Cries and Whispers details
|Formats:||18 DVD, LOVEFiLM Instant|
|Starring:||Harriet Andersson, Erland Josephson, Liv Ullmann, Ingrid Thulin, Henning Moritzen, Kari Sylwan|
|Directors:||Ingmar Bergman, Ingmar Bergman|
|Genres:||Drama, World Cinema|
Cries and Whispers
|1hr 27 mins||18|
LOVEFiLM Instant Information
|Run time:||1 hour 27 minutes|
|Rental release:||To be confirmed|
Most helpful review
Absorbing dramaBy Philip Concannon from London , 29 May 2004
[Highly rated reviewer]Ingmar Bergman's 'Cries and Whispers' is a compelling portrait of a family dealing with a relative's impending death, while also facing their own demons. Agnes(Harriet Anderssen) is slowly and painfully dying. She is cared for by her two sisters Karin(Ingrid Thulin) and Maria(Liv Ullman) and her devoted maid Anna(Kari Sylwan).
As the sisters care for Agnes, we learn more about their pasts in flashbacks. Bergman reveals us Maria's flirty and unfaithful history and also shows Karin to be a repressed and potentially dangerous character. While the two sisters become more wrapped up in their own antagonism with each other, Anna continues to give herself fully to Agnes.
How you take to 'Cries and Whispers' will depend on your level of patience and your reaction to Bergman's typically austere direction. It's an often painful film to watch(one particular sequence, involving a shard of glass, is incredibly shocking) and the central performances are devastating. Stunningly shot in reds, whites and blacks, the film is filled with with startling imagery and moments of haunting power. It may be hard to fathom exactly what Bergman is driving at here but a few days after seeing it, I can't seem to get it out of my head.
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Cries and WhispersBy Cheggers81 (24 reviews) from Chichester , 10 Jan 2008A bleak and sombre portrayal of torment and suffering, this film is, at times, uncomfortable and unpleasant to watch. Long, protracted silences are shattered by harsh cries of pain, whilst Bergman forces upon the audience the same sense of isolation as experienced by the characters.
The innaccessibility of the characters here may prove too frustrating for some, but for me the lack of easy explanations strengthened the theme concerning the difficulty (or perhaps imbossibility) of human communication.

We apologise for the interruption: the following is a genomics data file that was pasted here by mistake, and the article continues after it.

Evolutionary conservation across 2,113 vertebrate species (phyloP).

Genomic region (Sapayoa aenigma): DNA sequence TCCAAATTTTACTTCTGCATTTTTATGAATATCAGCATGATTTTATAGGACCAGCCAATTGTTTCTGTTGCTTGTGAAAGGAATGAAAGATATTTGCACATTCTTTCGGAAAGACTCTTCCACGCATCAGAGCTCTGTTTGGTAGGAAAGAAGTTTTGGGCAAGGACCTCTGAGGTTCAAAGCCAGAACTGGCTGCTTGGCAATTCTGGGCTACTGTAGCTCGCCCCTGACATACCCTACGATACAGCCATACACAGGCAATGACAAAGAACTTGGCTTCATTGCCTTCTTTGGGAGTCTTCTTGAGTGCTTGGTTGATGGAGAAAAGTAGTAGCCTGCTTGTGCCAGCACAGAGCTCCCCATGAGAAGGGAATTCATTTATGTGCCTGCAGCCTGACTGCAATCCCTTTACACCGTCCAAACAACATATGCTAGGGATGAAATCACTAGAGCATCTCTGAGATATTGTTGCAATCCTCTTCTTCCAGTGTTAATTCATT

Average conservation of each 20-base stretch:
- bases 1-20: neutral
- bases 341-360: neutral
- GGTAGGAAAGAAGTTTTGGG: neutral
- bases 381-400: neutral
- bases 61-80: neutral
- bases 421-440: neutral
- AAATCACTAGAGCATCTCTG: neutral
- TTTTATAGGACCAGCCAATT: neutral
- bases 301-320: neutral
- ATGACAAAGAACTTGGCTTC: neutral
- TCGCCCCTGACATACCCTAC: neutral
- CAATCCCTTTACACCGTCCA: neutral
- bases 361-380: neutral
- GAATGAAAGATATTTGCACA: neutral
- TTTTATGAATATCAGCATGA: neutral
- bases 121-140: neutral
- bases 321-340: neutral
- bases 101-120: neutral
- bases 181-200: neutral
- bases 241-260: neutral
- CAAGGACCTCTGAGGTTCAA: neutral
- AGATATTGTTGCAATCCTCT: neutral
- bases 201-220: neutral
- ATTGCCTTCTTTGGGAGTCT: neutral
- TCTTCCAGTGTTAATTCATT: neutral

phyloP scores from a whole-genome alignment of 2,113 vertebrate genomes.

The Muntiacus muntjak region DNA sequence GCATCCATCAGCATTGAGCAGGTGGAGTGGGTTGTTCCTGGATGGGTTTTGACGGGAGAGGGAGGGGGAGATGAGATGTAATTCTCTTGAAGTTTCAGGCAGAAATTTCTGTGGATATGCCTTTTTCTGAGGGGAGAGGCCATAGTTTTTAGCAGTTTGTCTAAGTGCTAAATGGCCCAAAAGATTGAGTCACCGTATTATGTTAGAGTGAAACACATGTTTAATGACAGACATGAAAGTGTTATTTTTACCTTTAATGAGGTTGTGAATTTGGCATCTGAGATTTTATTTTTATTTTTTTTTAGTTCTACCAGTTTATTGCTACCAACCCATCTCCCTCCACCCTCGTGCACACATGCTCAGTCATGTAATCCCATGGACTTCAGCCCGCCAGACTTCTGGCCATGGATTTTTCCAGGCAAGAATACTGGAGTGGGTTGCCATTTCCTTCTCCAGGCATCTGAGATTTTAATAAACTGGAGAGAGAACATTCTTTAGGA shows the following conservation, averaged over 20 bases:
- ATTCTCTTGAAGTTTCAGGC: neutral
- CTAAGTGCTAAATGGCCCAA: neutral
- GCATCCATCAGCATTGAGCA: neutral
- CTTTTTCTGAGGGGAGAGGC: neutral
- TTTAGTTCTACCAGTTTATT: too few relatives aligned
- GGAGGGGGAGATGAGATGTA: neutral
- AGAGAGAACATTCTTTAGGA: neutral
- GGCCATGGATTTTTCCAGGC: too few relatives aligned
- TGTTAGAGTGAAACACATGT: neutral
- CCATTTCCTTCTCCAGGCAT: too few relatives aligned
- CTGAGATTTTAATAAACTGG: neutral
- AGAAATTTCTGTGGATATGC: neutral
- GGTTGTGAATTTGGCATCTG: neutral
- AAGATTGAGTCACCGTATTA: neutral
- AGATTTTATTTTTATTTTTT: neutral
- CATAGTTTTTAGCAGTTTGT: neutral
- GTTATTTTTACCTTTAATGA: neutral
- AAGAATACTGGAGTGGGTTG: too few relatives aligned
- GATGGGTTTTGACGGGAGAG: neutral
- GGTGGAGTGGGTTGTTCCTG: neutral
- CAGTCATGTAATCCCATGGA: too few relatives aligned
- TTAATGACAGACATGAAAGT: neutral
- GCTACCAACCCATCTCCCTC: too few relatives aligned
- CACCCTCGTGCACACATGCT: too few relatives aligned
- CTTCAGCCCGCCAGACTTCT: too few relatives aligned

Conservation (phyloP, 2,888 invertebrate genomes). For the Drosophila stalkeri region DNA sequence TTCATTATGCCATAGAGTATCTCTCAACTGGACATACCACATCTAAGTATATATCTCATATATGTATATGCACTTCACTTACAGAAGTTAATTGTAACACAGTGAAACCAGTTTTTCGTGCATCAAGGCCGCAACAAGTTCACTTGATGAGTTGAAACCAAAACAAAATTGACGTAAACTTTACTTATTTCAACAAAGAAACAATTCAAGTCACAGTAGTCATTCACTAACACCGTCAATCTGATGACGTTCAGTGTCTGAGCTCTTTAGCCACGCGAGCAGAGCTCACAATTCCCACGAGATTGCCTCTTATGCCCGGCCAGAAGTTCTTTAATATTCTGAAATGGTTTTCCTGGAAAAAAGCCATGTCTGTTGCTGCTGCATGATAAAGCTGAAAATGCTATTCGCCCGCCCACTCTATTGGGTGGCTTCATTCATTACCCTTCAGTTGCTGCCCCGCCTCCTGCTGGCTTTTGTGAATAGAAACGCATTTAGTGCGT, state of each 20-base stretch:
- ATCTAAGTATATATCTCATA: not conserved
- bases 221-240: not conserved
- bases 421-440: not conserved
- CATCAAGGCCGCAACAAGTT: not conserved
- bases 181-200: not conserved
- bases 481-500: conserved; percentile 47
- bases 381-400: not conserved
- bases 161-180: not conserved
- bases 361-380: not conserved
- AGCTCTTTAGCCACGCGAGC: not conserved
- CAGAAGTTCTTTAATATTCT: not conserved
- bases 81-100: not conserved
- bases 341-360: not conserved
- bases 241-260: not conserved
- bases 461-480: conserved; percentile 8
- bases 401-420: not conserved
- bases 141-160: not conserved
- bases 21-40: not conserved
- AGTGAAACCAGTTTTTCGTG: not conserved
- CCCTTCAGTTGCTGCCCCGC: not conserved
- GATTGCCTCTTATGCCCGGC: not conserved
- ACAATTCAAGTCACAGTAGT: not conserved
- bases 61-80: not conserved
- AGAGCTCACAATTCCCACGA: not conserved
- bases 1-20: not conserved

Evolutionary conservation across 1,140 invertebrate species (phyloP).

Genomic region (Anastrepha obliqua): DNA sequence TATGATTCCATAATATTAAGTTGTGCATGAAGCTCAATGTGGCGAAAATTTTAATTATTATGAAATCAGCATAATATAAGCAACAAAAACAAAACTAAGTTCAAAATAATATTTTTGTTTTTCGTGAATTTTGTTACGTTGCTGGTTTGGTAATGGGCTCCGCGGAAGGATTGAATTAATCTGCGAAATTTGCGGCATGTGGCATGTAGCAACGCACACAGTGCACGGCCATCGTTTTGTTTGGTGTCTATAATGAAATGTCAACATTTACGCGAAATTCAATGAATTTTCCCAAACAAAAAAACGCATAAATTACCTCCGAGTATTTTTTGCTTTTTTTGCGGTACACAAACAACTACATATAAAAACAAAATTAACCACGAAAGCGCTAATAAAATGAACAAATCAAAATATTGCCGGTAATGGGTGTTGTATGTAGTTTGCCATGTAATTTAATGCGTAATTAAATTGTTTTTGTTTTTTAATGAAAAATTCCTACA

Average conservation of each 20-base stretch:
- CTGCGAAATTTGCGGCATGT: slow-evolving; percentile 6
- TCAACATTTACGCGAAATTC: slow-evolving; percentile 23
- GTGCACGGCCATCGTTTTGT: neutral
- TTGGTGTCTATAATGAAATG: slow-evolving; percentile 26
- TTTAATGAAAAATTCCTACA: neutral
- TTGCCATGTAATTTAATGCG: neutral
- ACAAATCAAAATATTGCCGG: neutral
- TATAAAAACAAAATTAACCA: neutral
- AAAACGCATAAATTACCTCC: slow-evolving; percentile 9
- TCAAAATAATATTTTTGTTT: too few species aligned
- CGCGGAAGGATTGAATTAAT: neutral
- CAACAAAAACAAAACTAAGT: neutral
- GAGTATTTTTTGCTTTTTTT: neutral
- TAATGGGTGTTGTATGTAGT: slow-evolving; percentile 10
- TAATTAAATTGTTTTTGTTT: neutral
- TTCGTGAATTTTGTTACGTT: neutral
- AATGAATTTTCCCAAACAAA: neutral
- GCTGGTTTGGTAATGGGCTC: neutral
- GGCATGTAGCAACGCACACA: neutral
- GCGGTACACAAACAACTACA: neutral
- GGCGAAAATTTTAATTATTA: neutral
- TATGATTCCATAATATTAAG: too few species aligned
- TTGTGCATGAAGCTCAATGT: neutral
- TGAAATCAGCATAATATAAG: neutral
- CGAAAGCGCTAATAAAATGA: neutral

Like Persona (the only other Bergman film I have seen to date), Cries and Whispers resists easy summarisation and doesn't offer comfortable, satisfying resolutions. It does however linger in the mind long after it has finished.
For Bergman fans - a must see!By Christopher Joyce from Manchester , 16 Nov 2007Shocking, moving and exhilarating. Bergman's chamber piece drama is a must see for his fans or fans of great cinema. If you want to indulge in a bit of existential angst on a rainy sunday afternoon this is the movie for you.
DepressingBy H. D from UK , 30 Oct 2007I knew in advance that it wouldn't be a 'barrel of laughs'! I always find his films depressing;but this one won hands down.(Is it their long,dark winter or what?)Gloom and doom indeed.But,like Ibsen etc. worth watching for the artistic slant.(Wonderful cinematography of course.)
AtmosphericBy a customer from Manchester, England , 15 Oct 2007This was a deep and intelligent film about the idea that families can breed contempt. The three sisters have put up walls around themselves to protect them. And whilst the situation leads to chinks appearing they can't break out of the prison in which they have put themselves. Whilst one is physically sick they are all emotionally sick and all dream of an escape from their illness. I enjoyed it because it was so well filmed, written and acted.
Symphony in redBy IanStewart (129 reviews) from Melton Mowbray , 28 Jul 2007I'd say the stars of this picture were Sven Nyquist, the cameraman, and Marik Vos, the art director. The film is memorable for its visual images - each and every shot is composed like an Old Master painting. The dissolves between shots go to a red screen, and the scenery is in shades of red, with the people dressed in white or black. So the film is a visual experience, rather than a story (and I guess visual experiences are one of the things that films are for). As in many Bergman films, there isn't a 'story' in the usual sense of the word anyway - rather, the film is a series of scenes that portray relationships between the characters. And pretty dire some of these relationships are. The most optimistic character is the woman who spends the first part of the film dying in ghastly agony. I got a bit impatient with the angst-ridden sisters and their stuffed-shirt husbands - after all, these people were living in affluence, with a servant running round after them, and they just got more and more miserable. So because of the rather 'nothing-y' story, I downgrade this film to four stars. I'd still recommend you to see it, simply because of the stunning imagery.
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